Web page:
Although the Obama administration actually put policies in place that prevented states from testing for COVID-19 (Trump changed that), and his administration depleted the national stockpile of respirator masks and ignored calls to replenish them… democrats have requested the Health and Human Services Department watchdog investigate the Trump administration’s response to the coronavirus outbreak.
After a ‘whistleblower’ filed a complaint, the dye was cast again.
A spokesperson for the HHS inspector general told the Washington Examiner that investigators will carry out at least five reviews “related to HHS’s planning and response of the COVID-19 outbreak.”
The inquiries will scrutinize issues such as nationwide hospital responses, quarantine procedures, the training and protective gear provided to front-line health workers, nursing home standards amid a disease with an exponentially more deadly effect on the elderly and the already ill, and the ability to care for illegal border crossers and refugees during a public health crisis.
The HHS watchdog will also draw up recommendations for dealing with the coronavirus pandemic.
The investigative effort will be spearheaded by Christi Grimm, the principal deputy inspector general who leads HHS’s watchdog office. The office compromises 1,600 auditors, investigators, lawyers overseeing dozens of programs run by agencies, including the Centers for Medicare and Medicaid Services, Centers for Disease Control and Prevention, the Administration for Children and Families, the Food and Drug Administration, and the National Institutes of Health — all of which have played a role in the government’s response to the COVID-19 outbreak that has rattled the U.S. health system.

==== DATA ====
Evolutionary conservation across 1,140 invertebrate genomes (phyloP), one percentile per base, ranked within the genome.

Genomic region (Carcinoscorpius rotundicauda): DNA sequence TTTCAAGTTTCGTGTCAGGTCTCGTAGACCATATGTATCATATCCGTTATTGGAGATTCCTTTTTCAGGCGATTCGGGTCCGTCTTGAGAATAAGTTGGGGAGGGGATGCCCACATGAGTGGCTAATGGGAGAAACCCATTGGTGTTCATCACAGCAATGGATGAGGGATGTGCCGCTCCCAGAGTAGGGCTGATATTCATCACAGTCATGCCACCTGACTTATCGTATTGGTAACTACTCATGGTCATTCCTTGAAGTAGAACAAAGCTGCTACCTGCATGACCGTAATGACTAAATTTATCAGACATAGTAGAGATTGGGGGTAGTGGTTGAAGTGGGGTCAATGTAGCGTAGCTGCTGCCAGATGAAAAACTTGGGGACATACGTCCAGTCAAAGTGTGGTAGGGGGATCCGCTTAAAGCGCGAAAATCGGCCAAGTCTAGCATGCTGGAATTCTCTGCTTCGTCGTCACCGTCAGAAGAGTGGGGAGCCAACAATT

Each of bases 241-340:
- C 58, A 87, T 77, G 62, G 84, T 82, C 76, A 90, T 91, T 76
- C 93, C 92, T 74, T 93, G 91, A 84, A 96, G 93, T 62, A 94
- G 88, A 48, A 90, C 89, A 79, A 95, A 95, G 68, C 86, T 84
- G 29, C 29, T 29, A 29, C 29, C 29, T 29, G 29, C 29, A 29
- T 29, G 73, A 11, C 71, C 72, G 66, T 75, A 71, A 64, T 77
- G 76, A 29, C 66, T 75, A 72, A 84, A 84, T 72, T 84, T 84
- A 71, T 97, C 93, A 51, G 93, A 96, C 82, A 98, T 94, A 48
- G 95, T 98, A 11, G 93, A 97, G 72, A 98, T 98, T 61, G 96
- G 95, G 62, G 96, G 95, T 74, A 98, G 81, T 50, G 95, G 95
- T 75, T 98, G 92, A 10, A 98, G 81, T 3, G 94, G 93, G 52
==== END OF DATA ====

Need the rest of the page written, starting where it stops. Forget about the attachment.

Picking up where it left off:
There were more than 454,000 confirmed coronavirus cases around the world as of Wednesday afternoon and at least 20,500 deaths tied to the infection, according to Johns Hopkins University. In the United States, there have been over 61,000 cases, which have resulted in at least 849 deaths.
The CDC has been criticized for weekslong COVID-19 testing delays, including a botched initial effort at producing a coronavirus test kit on a large scale, with the flaws only being discovered after the tests had been sent out to hundreds of labs across the country. The replacement took weeks, although the U.S. has ramped up its testing by orders of magnitude in the past week.
Anthony Fauci, the director of the National Institute of Allergy and Infectious Diseases and a member of the White House coronavirus task force, addressed the botched test fiasco last week.
“You know, it was a complicated series of multiple things that conflated that just, you know, went the wrong way,” Fauci said. “One of them was a technical glitch that slowed things down in the beginning. Nobody’s fault. There wasn’t any bad guys there. It just happened … We’ve got it right, now, because we’re handing much of it over to the private sector to heavy hitter companies that do this for a living. And I think what you’re going to be seeing looking forward is a major, major improvement in the availability of testing.”